Illegitimate Tasks Reach Into Afterwork Hours: A Multilevel Study

    loading  Checking for direct PDF access through Ovid

Abstract

This study examines illegitimate tasks as a specific type of job stressors. Illegitimate tasks comprise unreasonable and unnecessary tasks and refer to inappropriate task assignments that go beyond an employee’s role requirements. Building on the stressor-detachment model, we hypothesized that illegitimate tasks experienced during the day predict high negative affect and low self-esteem at the end of the workday, which in turn should predict poor psychological detachment from work during evening hours, resulting in sustained high levels of negative affect and low self-esteem at bedtime. Over the course of 1 workweek, 137 employees completed daily surveys at the end of the workday and at bedtime (total of 567 days). Multilevel path modeling revealed a distinct pattern of findings at the day and the person level. At the day level, unnecessary tasks predicted high negative affect and low self-esteem at the end of the workday, with low self-esteem predicting poor psychological detachment from work during afterwork hours. Poor psychological detachment predicted a further increase in negative affect and a decrease in self-esteem over evening hours. At the between-person level, unreasonable tasks were related to high negative affect and low self-esteem at the end of the workday, with negative affect being related to poor psychological detachment from work. Overall, the findings demonstrate that illegitimate tasks are associated with unfavorable states at the end of the workday and are indirectly related to poor psychological detachment from work, undermining recovery from the stressful events experienced at work.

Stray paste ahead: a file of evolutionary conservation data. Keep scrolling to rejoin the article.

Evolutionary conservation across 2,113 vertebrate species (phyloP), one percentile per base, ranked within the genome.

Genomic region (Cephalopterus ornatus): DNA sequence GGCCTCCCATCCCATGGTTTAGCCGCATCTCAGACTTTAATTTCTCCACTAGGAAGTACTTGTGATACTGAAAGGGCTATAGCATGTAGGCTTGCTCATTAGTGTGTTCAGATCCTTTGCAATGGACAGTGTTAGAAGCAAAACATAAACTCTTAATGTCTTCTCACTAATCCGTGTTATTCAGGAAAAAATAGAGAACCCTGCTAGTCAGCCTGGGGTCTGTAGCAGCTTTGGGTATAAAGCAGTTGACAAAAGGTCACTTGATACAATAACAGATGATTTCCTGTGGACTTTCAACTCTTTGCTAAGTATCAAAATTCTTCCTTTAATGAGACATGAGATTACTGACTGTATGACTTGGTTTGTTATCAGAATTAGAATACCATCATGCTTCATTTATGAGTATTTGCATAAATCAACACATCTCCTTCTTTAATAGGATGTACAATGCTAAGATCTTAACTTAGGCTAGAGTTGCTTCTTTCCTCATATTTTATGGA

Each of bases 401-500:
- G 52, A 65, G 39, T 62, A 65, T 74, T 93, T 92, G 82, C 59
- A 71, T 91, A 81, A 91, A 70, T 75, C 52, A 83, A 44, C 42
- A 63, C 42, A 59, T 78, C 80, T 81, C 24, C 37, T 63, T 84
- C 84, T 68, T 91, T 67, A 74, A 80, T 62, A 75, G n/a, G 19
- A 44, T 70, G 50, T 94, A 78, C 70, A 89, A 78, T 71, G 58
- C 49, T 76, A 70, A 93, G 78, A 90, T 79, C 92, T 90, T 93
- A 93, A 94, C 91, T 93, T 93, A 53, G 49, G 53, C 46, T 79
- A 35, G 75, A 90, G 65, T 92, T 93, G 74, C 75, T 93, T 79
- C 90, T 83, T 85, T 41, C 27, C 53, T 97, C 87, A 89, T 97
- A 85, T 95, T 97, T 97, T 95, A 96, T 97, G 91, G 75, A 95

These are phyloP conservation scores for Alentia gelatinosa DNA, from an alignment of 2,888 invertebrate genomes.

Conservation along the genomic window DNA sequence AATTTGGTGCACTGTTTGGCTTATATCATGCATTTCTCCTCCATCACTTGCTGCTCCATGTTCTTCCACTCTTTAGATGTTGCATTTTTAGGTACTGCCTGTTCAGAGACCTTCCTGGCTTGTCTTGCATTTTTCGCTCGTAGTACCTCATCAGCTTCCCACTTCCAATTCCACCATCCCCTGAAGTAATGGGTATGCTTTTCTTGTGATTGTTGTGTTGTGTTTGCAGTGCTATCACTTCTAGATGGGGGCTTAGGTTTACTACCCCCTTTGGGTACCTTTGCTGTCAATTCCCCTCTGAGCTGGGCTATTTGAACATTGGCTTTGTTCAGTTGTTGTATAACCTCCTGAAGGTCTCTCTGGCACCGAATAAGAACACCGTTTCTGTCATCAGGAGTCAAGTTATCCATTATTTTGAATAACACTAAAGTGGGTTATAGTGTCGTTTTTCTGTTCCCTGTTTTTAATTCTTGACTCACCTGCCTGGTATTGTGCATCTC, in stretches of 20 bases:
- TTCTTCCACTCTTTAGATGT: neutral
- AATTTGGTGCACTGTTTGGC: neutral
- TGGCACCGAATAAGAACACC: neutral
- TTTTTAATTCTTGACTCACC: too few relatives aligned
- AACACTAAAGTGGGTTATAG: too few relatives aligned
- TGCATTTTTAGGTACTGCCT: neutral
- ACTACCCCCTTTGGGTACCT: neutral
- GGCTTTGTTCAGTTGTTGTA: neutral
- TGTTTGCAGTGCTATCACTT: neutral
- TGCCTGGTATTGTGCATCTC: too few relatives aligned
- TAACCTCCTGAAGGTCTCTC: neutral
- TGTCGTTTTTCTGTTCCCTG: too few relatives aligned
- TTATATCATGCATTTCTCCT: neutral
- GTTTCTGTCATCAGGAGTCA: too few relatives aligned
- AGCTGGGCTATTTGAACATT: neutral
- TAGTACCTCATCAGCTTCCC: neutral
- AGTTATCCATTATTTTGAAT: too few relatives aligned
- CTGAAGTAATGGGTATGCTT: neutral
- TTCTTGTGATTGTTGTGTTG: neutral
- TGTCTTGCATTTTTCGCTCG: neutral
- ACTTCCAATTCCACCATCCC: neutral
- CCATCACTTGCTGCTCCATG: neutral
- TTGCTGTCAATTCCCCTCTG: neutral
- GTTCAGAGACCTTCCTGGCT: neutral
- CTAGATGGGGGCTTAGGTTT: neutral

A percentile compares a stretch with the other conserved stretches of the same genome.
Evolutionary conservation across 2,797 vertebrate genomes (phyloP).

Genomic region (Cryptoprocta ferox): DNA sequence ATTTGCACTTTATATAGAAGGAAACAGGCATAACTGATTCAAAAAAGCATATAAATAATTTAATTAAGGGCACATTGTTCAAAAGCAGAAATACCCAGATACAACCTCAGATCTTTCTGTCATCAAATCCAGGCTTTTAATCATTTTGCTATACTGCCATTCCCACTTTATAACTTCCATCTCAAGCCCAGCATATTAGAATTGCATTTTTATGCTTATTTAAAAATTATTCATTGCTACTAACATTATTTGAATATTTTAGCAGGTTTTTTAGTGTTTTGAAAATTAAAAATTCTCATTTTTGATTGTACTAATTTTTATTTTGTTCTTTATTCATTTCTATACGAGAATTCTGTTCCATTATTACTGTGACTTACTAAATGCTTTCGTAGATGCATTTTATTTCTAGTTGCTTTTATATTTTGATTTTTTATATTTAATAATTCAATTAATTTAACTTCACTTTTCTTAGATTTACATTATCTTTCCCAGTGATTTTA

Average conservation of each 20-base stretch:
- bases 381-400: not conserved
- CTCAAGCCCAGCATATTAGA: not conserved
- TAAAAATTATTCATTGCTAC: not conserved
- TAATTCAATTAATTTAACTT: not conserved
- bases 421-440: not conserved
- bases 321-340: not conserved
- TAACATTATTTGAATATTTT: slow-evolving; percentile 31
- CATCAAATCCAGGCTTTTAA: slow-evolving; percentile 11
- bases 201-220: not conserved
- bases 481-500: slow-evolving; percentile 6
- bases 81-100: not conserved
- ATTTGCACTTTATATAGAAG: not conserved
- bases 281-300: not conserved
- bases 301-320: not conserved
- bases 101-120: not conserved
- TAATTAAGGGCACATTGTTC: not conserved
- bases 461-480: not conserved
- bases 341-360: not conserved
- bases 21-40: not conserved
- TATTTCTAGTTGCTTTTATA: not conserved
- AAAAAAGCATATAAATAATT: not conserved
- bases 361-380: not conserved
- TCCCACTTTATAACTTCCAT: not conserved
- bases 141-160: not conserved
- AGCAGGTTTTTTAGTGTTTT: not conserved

Related Topics

    loading  Loading Related Articles